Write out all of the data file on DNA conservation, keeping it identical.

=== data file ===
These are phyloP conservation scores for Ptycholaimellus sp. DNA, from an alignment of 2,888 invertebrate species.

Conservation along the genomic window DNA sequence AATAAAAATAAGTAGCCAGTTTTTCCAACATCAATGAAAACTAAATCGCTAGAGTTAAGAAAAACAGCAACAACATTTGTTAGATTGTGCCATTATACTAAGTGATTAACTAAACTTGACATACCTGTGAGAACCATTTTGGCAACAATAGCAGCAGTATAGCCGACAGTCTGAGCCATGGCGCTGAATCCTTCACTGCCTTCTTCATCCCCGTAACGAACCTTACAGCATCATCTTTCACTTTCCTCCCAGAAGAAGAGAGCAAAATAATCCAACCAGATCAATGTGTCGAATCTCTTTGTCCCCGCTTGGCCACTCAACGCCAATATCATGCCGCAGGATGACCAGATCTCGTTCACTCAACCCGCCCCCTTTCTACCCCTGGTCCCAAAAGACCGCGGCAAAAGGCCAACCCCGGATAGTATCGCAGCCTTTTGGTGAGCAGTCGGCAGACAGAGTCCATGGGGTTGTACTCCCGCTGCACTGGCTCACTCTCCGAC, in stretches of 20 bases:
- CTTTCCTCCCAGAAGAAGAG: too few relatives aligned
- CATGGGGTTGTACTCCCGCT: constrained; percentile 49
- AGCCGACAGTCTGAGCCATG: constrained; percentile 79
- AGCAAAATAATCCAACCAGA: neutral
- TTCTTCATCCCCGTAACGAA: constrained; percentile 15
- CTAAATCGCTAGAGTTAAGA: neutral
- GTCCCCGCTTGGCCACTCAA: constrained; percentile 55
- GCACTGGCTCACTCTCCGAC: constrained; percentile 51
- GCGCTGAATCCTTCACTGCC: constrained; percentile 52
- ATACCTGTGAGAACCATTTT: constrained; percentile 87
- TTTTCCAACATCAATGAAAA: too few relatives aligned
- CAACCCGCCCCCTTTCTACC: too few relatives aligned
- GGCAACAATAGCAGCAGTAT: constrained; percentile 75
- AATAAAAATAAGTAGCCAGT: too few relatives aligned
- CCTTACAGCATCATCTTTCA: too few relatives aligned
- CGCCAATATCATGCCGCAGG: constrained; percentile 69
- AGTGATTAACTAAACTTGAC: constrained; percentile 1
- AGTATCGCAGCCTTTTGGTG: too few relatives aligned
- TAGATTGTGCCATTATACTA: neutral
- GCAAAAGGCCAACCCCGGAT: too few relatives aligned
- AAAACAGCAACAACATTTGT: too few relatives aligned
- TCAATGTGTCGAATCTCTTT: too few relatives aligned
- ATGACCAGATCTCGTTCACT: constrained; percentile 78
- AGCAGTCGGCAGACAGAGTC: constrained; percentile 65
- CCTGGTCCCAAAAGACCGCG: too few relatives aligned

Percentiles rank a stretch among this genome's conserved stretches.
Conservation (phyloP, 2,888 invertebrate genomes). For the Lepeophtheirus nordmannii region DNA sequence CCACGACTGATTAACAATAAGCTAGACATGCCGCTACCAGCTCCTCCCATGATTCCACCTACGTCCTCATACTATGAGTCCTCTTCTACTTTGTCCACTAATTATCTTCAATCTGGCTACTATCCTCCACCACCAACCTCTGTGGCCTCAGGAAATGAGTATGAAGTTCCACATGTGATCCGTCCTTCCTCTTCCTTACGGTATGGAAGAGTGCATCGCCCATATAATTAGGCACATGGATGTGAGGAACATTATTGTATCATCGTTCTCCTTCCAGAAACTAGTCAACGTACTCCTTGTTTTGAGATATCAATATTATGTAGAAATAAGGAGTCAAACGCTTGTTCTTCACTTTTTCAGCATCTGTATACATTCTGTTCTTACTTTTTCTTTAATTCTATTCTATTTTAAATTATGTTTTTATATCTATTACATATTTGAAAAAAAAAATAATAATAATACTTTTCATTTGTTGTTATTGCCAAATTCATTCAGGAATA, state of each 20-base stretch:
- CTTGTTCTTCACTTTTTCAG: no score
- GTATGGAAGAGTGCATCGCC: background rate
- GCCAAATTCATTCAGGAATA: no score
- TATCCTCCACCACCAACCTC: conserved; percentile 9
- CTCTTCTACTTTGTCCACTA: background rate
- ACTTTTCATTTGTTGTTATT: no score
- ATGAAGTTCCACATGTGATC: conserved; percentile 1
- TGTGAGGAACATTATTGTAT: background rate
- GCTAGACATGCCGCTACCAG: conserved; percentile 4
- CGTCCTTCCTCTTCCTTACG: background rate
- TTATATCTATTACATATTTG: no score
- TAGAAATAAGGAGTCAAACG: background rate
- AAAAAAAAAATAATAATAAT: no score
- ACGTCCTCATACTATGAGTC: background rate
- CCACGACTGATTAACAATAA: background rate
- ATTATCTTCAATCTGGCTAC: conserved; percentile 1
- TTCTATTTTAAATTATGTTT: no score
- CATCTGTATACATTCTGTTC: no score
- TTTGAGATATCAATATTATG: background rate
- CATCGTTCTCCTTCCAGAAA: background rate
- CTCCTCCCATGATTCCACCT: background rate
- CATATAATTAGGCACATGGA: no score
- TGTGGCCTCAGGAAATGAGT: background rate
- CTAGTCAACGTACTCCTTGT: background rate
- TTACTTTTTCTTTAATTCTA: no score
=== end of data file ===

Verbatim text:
These are phyloP conservation scores for Ptycholaimellus sp. DNA, from an alignment of 2,888 invertebrate species.

Conservation along the genomic window DNA sequence AATAAAAATAAGTAGCCAGTTTTTCCAACATCAATGAAAACTAAATCGCTAGAGTTAAGAAAAACAGCAACAACATTTGTTAGATTGTGCCATTATACTAAGTGATTAACTAAACTTGACATACCTGTGAGAACCATTTTGGCAACAATAGCAGCAGTATAGCCGACAGTCTGAGCCATGGCGCTGAATCCTTCACTGCCTTCTTCATCCCCGTAACGAACCTTACAGCATCATCTTTCACTTTCCTCCCAGAAGAAGAGAGCAAAATAATCCAACCAGATCAATGTGTCGAATCTCTTTGTCCCCGCTTGGCCACTCAACGCCAATATCATGCCGCAGGATGACCAGATCTCGTTCACTCAACCCGCCCCCTTTCTACCCCTGGTCCCAAAAGACCGCGGCAAAAGGCCAACCCCGGATAGTATCGCAGCCTTTTGGTGAGCAGTCGGCAGACAGAGTCCATGGGGTTGTACTCCCGCTGCACTGGCTCACTCTCCGAC, in stretches of 20 bases:
- CTTTCCTCCCAGAAGAAGAG: too few relatives aligned
- CATGGGGTTGTACTCCCGCT: constrained; percentile 49
- AGCCGACAGTCTGAGCCATG: constrained; percentile 79
- AGCAAAATAATCCAACCAGA: neutral
- TTCTTCATCCCCGTAACGAA: constrained; percentile 15
- CTAAATCGCTAGAGTTAAGA: neutral
- GTCCCCGCTTGGCCACTCAA: constrained; percentile 55
- GCACTGGCTCACTCTCCGAC: constrained; percentile 51
- GCGCTGAATCCTTCACTGCC: constrained; percentile 52
- ATACCTGTGAGAACCATTTT: constrained; percentile 87
- TTTTCCAACATCAATGAAAA: too few relatives aligned
- CAACCCGCCCCCTTTCTACC: too few relatives aligned
- GGCAACAATAGCAGCAGTAT: constrained; percentile 75
- AATAAAAATAAGTAGCCAGT: too few relatives aligned
- CCTTACAGCATCATCTTTCA: too few relatives aligned
- CGCCAATATCATGCCGCAGG: constrained; percentile 69
- AGTGATTAACTAAACTTGAC: constrained; percentile 1
- AGTATCGCAGCCTTTTGGTG: too few relatives aligned
- TAGATTGTGCCATTATACTA: neutral
- GCAAAAGGCCAACCCCGGAT: too few relatives aligned
- AAAACAGCAACAACATTTGT: too few relatives aligned
- TCAATGTGTCGAATCTCTTT: too few relatives aligned
- ATGACCAGATCTCGTTCACT: constrained; percentile 78
- AGCAGTCGGCAGACAGAGTC: constrained; percentile 65
- CCTGGTCCCAAAAGACCGCG: too few relatives aligned

Percentiles rank a stretch among this genome's conserved stretches.
Conservation (phyloP, 2,888 invertebrate genomes). For the Lepeophtheirus nordmannii region DNA sequence CCACGACTGATTAACAATAAGCTAGACATGCCGCTACCAGCTCCTCCCATGATTCCACCTACGTCCTCATACTATGAGTCCTCTTCTACTTTGTCCACTAATTATCTTCAATCTGGCTACTATCCTCCACCACCAACCTCTGTGGCCTCAGGAAATGAGTATGAAGTTCCACATGTGATCCGTCCTTCCTCTTCCTTACGGTATGGAAGAGTGCATCGCCCATATAATTAGGCACATGGATGTGAGGAACATTATTGTATCATCGTTCTCCTTCCAGAAACTAGTCAACGTACTCCTTGTTTTGAGATATCAATATTATGTAGAAATAAGGAGTCAAACGCTTGTTCTTCACTTTTTCAGCATCTGTATACATTCTGTTCTTACTTTTTCTTTAATTCTATTCTATTTTAAATTATGTTTTTATATCTATTACATATTTGAAAAAAAAAATAATAATAATACTTTTCATTTGTTGTTATTGCCAAATTCATTCAGGAATA, state of each 20-base stretch:
- CTTGTTCTTCACTTTTTCAG: no score
- GTATGGAAGAGTGCATCGCC: background rate
- GCCAAATTCATTCAGGAATA: no score
- TATCCTCCACCACCAACCTC: conserved; percentile 9
- CTCTTCTACTTTGTCCACTA: background rate
- ACTTTTCATTTGTTGTTATT: no score
- ATGAAGTTCCACATGTGATC: conserved; percentile 1
- TGTGAGGAACATTATTGTAT: background rate
- GCTAGACATGCCGCTACCAG: conserved; percentile 4
- CGTCCTTCCTCTTCCTTACG: background rate
- TTATATCTATTACATATTTG: no score
- TAGAAATAAGGAGTCAAACG: background rate
- AAAAAAAAAATAATAATAAT: no score
- ACGTCCTCATACTATGAGTC: background rate
- CCACGACTGATTAACAATAA: background rate
- ATTATCTTCAATCTGGCTAC: conserved; percentile 1
- TTCTATTTTAAATTATGTTT: no score
- CATCTGTATACATTCTGTTC: no score
- TTTGAGATATCAATATTATG: background rate
- CATCGTTCTCCTTCCAGAAA: background rate
- CTCCTCCCATGATTCCACCT: background rate
- CATATAATTAGGCACATGGA: no score
- TGTGGCCTCAGGAAATGAGT: background rate
- CTAGTCAACGTACTCCTTGT: background rate
- TTACTTTTTCTTTAATTCTA: no score